After Wallace openly criticized and stereotyped the Asian population of the UCLA for family members visiting the dorms, helping out with chores and checking up on their tsunami-impacted relatives in the library, she voluntarily took herself out of the university.

Although the college was forced by the Foundation for Individual Rights in Education to drop the disciplinary hearing against her, she was not off the hook.

Numerous videos and parodies were posted in response to the video, each expressing insulted feelings and zero tolerance for discrimination.

One of these was “Vlog #4: Asians in the Library – UCLA Girl (Alexandra Wallace) going wild on Asians” by DavidSoComedy where he comically communicated his sheer resentment.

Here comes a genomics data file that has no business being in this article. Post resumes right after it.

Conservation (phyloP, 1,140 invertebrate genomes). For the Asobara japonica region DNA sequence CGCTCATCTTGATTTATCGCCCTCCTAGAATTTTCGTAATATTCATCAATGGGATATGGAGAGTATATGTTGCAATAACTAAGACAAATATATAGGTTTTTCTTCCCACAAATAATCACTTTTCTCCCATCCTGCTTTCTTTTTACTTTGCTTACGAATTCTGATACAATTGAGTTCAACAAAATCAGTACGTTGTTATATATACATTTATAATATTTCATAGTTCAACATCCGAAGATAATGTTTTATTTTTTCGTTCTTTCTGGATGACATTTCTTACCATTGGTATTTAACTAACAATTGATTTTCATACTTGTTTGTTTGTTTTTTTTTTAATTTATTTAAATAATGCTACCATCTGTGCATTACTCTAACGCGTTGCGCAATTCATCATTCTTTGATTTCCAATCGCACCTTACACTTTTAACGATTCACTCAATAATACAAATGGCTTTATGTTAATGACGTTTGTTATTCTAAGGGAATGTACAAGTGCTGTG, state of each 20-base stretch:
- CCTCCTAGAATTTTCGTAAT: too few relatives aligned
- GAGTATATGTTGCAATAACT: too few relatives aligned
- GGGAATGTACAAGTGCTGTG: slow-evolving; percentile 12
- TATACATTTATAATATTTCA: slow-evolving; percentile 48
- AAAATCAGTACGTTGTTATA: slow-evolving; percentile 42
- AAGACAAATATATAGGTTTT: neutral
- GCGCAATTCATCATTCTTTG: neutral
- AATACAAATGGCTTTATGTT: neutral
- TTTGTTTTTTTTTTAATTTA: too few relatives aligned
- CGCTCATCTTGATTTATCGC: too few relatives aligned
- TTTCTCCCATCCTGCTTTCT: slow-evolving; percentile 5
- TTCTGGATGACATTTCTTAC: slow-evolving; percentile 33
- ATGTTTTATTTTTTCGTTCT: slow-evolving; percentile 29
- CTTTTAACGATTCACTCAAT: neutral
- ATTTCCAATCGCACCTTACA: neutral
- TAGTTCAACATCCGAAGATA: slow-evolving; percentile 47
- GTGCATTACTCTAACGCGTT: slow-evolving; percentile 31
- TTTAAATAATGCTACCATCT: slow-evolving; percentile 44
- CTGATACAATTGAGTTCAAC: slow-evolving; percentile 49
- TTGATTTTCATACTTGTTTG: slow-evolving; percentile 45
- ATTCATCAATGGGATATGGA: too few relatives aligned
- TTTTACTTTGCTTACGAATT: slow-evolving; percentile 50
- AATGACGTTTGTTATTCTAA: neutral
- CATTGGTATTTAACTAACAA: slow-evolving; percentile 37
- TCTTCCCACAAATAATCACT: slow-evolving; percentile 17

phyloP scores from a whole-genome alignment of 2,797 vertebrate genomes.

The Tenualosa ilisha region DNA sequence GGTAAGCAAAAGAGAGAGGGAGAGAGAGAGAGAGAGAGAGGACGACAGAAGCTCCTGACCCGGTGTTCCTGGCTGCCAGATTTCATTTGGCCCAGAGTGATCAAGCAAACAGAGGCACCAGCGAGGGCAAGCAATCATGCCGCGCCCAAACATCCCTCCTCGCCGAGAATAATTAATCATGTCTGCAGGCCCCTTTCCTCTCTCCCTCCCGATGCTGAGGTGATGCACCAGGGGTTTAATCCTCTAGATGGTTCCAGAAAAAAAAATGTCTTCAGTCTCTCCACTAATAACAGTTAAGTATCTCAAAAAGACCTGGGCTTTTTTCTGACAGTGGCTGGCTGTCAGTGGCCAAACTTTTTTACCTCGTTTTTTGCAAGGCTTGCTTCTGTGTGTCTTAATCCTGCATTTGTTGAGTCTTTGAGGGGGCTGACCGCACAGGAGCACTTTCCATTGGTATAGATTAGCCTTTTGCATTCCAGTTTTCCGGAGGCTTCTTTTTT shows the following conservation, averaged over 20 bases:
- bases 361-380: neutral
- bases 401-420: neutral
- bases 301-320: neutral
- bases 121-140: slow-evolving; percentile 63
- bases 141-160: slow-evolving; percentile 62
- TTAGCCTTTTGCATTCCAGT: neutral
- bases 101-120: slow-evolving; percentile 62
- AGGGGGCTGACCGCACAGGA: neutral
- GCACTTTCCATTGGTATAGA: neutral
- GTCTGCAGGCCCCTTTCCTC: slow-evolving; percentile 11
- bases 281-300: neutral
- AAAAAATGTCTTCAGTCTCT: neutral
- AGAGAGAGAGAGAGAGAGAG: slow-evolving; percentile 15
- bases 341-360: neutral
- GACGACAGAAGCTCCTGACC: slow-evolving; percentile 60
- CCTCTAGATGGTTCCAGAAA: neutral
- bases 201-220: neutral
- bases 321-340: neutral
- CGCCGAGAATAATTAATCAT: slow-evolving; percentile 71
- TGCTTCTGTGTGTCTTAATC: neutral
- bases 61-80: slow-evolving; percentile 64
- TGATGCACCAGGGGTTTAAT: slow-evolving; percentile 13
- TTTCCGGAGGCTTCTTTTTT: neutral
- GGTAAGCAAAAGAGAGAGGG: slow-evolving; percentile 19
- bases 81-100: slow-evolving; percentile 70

“I’m not mad at you girl because Asian people are racist too, but we have enough common sense to not just put it out on video,” said DavidSoComedy.

The chances of Wallace getting into another college, being hired anyplace and dating an Asian are slim, at least for 2011 to 2012. Maybe if she changes her name, dyes her hair and saves the cleavage T-shirt for the adult entertainment videos, which YouTube already has enough of, she’ll have a shot at not being recognized.

It is evident that videos like hers should not be posted on the Internet.

Yet, with YouTube’s slogan “Broadcast Yourself,” the website has made it accessible for people to post literally whatever they feel, ranging from a beneficial informative tutorial video to a complete hate speech as well as everything in between and even outside of those two subjects.

Nonetheless, no one should have the right to broadcast hate messages, especially with a foot up their mouth.